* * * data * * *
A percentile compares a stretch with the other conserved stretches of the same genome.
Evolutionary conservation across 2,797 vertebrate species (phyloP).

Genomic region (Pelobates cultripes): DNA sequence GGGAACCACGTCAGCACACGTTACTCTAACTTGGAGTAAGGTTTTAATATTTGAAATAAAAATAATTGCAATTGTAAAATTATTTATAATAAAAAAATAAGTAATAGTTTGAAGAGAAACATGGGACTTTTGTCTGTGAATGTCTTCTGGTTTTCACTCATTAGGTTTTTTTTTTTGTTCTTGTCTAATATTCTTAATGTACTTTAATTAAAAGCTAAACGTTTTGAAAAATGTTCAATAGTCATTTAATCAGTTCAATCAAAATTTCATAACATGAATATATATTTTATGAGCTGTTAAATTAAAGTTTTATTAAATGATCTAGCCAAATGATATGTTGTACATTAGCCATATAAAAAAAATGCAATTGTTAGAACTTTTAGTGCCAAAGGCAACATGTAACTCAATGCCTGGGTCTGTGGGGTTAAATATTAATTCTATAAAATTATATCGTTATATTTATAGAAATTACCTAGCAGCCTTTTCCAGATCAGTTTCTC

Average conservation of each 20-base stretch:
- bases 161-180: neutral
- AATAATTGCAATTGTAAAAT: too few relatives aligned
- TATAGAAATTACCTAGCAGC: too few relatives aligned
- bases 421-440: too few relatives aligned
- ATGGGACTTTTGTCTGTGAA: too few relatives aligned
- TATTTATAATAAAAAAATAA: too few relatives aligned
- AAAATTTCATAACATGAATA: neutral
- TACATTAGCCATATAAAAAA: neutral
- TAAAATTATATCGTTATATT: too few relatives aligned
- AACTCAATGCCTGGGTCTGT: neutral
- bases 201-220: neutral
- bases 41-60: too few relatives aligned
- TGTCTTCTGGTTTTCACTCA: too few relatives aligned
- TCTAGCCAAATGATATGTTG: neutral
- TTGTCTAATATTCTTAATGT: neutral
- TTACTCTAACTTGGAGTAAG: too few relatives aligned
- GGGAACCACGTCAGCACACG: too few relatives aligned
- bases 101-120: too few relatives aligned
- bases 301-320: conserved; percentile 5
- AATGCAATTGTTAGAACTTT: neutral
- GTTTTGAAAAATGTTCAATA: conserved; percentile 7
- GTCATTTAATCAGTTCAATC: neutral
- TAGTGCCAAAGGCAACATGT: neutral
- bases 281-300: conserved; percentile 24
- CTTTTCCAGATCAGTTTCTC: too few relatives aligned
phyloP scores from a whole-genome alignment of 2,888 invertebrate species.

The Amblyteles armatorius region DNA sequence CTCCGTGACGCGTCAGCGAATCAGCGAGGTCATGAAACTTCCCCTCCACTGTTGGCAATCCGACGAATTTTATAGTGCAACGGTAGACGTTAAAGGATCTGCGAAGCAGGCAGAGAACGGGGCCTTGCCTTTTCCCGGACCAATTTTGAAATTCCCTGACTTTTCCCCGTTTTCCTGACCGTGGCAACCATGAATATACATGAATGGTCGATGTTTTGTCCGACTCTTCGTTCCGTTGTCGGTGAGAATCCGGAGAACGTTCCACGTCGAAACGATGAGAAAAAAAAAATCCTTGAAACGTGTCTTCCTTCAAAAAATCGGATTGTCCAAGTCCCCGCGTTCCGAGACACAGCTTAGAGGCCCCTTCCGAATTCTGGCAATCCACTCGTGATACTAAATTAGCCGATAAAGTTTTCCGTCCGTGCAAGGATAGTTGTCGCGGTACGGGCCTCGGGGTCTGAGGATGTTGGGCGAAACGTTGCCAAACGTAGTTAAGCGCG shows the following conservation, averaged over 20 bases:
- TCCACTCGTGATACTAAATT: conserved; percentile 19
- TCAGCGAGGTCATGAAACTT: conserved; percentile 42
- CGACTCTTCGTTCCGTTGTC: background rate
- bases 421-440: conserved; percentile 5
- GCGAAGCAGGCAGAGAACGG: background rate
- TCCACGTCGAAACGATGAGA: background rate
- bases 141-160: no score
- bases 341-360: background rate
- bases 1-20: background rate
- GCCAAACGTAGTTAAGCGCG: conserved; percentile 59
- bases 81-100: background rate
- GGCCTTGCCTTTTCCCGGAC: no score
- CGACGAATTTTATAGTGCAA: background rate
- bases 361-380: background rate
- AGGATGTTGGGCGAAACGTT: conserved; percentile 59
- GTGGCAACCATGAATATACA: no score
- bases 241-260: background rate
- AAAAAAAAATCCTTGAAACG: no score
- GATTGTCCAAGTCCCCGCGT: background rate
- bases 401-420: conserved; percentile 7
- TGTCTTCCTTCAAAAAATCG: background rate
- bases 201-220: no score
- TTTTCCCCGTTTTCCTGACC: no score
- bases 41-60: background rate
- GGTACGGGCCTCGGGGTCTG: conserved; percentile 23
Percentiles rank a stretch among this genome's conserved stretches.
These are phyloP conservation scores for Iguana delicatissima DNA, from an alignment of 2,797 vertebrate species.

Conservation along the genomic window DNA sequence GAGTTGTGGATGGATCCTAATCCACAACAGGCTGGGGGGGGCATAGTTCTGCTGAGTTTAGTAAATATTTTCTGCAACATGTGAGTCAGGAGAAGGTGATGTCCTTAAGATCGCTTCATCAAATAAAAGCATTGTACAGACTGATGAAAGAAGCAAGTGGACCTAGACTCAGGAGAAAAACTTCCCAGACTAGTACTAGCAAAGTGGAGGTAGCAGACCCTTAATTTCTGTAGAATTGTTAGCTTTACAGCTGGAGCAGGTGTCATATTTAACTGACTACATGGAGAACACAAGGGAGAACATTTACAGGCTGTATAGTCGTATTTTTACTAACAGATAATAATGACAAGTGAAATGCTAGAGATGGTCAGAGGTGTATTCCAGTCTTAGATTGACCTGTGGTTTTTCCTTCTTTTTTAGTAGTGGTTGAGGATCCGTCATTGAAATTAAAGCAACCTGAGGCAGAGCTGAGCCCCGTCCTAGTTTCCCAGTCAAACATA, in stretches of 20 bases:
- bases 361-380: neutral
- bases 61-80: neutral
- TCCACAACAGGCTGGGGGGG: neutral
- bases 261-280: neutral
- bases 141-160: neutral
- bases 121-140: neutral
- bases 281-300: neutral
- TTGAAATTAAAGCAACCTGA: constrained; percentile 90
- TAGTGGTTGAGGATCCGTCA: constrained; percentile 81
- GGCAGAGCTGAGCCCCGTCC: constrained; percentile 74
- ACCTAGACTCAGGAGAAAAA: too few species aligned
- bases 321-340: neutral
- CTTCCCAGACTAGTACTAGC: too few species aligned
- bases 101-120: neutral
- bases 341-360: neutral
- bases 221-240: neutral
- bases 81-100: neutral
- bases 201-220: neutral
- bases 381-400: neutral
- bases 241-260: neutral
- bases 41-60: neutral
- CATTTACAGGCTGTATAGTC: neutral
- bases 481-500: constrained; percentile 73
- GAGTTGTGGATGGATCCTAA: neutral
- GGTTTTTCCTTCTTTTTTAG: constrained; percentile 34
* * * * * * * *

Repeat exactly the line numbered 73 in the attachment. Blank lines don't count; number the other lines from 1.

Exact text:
- bases 101-120: neutral